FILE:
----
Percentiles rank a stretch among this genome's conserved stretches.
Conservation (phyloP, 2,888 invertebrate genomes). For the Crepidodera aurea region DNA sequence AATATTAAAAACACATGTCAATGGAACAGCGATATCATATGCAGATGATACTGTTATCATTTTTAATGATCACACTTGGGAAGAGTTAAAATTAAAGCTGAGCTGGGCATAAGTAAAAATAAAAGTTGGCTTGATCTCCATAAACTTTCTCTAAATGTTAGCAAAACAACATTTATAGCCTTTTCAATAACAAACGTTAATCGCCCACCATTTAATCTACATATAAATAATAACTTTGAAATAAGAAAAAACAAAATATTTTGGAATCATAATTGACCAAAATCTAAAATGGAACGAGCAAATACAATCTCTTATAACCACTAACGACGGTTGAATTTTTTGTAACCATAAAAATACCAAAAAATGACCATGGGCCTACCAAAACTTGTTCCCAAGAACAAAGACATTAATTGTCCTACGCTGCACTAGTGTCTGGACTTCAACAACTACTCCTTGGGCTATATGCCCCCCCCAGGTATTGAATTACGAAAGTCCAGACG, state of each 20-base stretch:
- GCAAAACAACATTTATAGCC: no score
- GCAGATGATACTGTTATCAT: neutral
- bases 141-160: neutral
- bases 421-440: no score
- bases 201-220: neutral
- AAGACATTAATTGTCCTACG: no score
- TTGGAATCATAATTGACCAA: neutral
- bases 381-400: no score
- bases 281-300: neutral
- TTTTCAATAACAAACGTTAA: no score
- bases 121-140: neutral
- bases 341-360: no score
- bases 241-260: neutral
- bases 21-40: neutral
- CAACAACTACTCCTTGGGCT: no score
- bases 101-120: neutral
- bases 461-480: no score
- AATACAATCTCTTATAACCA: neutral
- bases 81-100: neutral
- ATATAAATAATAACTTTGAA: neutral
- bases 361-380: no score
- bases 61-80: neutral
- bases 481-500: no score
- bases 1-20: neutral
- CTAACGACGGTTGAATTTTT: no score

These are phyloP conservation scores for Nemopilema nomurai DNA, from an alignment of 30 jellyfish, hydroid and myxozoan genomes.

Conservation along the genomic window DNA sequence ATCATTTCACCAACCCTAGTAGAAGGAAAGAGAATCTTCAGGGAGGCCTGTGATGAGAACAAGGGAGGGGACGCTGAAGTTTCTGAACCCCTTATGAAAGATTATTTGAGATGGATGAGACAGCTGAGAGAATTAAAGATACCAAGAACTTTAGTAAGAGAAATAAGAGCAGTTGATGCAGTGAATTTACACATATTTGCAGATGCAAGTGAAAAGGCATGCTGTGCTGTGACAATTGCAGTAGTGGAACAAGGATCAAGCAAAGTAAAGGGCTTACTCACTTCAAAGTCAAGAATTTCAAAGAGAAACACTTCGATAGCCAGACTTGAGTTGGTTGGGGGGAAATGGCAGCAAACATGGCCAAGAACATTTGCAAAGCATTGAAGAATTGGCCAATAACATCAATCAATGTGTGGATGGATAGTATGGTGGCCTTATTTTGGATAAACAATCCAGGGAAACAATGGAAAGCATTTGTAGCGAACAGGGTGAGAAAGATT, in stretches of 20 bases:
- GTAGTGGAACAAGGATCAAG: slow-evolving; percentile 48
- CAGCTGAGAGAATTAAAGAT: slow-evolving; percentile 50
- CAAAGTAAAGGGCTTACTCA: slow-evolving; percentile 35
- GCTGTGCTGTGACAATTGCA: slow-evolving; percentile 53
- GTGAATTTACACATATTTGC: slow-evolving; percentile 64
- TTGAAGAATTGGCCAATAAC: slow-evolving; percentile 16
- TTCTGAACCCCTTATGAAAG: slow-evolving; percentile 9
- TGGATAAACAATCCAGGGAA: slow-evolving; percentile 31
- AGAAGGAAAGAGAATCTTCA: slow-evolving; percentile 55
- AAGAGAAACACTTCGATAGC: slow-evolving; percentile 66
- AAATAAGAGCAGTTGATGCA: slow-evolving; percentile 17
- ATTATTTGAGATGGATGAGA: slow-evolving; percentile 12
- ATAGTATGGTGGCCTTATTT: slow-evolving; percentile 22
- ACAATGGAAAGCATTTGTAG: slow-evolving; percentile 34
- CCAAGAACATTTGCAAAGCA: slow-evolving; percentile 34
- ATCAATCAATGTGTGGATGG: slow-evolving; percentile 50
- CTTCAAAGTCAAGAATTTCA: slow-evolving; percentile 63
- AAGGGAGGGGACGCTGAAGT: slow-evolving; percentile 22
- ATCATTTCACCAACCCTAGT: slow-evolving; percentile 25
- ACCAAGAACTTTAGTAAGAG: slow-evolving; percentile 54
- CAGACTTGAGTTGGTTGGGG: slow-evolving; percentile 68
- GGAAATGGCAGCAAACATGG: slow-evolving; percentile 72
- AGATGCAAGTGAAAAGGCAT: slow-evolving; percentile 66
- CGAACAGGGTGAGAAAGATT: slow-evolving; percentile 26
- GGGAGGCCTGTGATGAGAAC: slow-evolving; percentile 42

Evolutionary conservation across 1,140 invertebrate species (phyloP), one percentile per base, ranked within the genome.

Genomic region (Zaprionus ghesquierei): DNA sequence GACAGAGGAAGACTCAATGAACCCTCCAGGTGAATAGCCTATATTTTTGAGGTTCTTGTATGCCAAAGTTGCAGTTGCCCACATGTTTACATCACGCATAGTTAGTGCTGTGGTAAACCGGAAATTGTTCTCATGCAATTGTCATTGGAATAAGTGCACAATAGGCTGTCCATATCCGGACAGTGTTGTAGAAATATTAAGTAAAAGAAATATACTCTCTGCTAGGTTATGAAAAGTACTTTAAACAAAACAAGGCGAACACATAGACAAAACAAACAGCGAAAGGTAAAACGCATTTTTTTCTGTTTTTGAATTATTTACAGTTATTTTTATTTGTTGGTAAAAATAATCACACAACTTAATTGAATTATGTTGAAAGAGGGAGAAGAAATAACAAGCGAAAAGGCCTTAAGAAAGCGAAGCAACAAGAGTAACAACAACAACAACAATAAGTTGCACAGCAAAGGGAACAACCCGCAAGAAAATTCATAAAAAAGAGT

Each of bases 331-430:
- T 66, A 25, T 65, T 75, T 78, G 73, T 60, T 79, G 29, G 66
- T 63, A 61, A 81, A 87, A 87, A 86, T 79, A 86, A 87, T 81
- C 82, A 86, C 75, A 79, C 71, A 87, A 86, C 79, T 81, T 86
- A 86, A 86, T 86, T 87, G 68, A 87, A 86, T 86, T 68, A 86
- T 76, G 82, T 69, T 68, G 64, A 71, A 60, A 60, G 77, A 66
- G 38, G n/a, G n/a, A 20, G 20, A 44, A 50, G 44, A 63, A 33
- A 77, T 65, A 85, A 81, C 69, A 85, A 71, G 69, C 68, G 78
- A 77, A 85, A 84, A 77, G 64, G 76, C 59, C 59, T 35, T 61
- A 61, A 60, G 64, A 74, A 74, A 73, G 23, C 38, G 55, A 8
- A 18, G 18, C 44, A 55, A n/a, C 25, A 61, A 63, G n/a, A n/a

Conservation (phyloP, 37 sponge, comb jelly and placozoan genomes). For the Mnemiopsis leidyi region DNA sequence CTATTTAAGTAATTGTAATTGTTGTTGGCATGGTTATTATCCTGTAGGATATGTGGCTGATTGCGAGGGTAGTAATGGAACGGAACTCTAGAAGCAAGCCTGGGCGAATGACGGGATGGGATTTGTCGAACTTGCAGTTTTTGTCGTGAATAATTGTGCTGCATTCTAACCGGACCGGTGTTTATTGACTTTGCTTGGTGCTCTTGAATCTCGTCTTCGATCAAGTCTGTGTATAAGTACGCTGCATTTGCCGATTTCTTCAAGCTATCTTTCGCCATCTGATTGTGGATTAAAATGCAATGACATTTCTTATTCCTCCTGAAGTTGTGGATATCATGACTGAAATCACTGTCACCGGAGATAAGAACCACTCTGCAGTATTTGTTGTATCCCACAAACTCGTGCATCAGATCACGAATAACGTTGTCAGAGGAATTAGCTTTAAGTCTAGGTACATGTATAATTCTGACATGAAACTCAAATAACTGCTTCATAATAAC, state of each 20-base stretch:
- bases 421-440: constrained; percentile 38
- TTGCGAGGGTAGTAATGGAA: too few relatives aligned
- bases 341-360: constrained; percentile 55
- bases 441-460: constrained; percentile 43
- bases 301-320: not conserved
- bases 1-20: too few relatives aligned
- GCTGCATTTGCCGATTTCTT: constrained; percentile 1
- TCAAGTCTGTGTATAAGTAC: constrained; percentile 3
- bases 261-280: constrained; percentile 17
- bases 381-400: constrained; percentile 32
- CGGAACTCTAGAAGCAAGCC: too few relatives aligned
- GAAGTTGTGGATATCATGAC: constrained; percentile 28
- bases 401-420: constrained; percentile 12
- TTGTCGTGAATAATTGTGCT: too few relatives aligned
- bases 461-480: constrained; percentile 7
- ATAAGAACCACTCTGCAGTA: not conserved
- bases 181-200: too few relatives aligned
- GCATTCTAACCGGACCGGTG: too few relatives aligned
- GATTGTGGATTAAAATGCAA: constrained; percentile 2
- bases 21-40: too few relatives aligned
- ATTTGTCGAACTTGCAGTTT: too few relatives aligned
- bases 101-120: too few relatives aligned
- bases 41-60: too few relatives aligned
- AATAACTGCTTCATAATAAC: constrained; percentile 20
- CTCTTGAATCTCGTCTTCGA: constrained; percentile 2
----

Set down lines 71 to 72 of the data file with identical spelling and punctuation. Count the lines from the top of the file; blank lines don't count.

- bases 341-360: constrained; percentile 55
- bases 441-460: constrained; percentile 43